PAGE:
Wednesday, December 29, 2010

Wu Ji's Mala House--San Jose, CA

Last night's cold rain made Jenny and me eager for a hot dinner. And, with her parents in town to take care of the kids, we made a break for Wu Ji's Mala House in San Jose. At Wu Ji's, one is presented with two columns on the menu, one for house hot pots and one for mala hot pots. Each category had the same selection of meat: pork, beef, lamb and shrimp.

The house pots can be made to order as far as spiciness, but off the menu they're served without heat. For the mala hot pots, the degrees of hotness at Wu Ji's go from one to five. I was warned that a "two" is spicier than the highest level found at a typical Korean tofu house. With that being about my level, I went with the two. Jenny was told she could have her pork house pot at "0.5", but declined and went with the standard. It was a good call, as her broth was just about the most delightful I've ever tried at a restaurant and it was better left uncompromised.

We were told the broth was made using pork bones and "dairy", which was evidenced by the froth as the soup reached a sustained boil at our table. The most prominent flavor, though, was that of sweet corn, the cob of which sat in the center of the pot. Also prominent in the house pot were tofu, unpeeled shrimp and cabbage, the last of which Jenny particularly enjoyed. Coming with each of our individual pots was a fair quantity of thinly sliced raw meat. The lamb that accompanied the mala pot was good, having that signature gamey flavor, but what stood out in my soup were little delights of my childhood, such as pork intestine and stewed tripe. Beef tendon was also included. Bean noodles are the default starch for all pots, but one could substitute rice instead, as Jenny did.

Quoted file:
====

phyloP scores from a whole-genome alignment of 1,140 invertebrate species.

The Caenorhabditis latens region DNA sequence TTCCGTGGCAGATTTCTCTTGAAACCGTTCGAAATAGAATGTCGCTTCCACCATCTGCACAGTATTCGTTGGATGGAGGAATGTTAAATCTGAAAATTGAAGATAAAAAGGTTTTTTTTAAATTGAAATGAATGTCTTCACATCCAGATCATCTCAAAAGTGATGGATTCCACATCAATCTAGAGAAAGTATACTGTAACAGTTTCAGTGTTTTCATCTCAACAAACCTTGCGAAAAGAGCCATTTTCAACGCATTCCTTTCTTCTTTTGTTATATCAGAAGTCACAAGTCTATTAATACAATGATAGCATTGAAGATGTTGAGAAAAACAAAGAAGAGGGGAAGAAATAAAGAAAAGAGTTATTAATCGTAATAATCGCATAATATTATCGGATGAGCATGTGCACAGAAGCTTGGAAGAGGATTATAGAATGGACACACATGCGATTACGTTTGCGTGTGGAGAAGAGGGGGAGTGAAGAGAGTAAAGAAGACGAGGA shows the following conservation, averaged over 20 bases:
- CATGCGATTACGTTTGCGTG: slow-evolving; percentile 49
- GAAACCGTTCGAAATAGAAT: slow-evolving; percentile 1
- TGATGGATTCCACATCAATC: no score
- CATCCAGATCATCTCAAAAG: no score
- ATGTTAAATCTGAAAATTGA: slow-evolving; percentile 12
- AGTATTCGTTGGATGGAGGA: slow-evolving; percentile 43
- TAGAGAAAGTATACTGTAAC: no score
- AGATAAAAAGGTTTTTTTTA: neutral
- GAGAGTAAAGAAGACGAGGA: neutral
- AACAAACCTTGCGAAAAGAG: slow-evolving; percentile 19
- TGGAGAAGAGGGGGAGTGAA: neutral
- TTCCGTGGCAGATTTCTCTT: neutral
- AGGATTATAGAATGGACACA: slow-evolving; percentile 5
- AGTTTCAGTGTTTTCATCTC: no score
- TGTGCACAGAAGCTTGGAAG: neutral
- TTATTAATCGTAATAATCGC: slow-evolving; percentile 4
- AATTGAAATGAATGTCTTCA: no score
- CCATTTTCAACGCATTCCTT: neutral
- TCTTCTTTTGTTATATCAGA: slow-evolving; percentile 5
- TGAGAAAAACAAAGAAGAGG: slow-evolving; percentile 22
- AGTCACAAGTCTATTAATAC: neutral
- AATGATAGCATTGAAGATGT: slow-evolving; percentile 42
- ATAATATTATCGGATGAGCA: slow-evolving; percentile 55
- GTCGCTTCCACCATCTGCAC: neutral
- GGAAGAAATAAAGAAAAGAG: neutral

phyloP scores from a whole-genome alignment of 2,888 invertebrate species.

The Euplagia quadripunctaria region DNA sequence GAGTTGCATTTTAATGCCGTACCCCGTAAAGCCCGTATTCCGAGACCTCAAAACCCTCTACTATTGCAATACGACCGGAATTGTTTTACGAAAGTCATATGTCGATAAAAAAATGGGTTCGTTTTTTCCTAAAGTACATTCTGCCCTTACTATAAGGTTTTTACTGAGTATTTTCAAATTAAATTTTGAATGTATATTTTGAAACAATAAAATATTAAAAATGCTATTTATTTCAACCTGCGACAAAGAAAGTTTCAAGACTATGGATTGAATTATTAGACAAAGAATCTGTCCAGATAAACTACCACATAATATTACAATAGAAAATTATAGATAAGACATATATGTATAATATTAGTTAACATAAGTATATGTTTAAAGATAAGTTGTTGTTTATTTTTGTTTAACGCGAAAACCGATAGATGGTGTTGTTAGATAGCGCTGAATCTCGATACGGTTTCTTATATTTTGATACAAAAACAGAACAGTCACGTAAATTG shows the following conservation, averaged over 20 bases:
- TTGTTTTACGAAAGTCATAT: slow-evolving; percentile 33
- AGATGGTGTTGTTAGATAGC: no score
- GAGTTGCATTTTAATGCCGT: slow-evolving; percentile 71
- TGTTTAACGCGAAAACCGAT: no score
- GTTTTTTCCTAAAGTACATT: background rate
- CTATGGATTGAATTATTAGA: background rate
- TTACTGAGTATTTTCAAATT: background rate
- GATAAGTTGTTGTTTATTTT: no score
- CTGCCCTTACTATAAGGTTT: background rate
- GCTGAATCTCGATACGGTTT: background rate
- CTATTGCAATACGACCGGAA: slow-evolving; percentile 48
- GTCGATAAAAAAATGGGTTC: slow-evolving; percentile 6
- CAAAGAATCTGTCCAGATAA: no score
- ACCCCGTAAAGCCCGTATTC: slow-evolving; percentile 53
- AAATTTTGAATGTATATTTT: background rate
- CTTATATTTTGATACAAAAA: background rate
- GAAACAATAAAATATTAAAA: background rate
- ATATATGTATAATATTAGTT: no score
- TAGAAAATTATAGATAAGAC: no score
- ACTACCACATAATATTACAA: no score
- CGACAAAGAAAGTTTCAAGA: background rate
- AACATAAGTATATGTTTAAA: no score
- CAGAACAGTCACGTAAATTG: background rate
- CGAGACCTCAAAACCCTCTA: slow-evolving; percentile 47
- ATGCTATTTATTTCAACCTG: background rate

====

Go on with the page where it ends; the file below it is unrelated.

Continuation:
The service was marginal but one was more likely to feel sorry for the server than upset. Jenny was originally served the wrong meat, my burner arrived at the table without a flame and our glasses of water were never refilled. Our server was clearly overburdened and I wondered why the management hired only her to support the entire restaurant.

There is truth to the claim that a level two is hotter than the spiciest one would find at typical Korean tofu house. I left with my mouth slightly wounded and even the skin around my lips was warm for at least an hour afterwards. The next time I visit Wu Ji's I'm going to make less work of it and order up the house pot my wife had--that broth is just too delicious to pass up.

I would not recommend bringing the kids for at least a couple of reasons. Their sensitive buds might not withstand the boiling soup, first of all. Second, the burners underneath the soup, with their often errant flames licking the sides of the pots, are a safety hazard. With all that heat surrounding us and inside of us, it was no wonder that few in the restaurant seemed to mind that the front door was left open to admit the chill of a cold December night.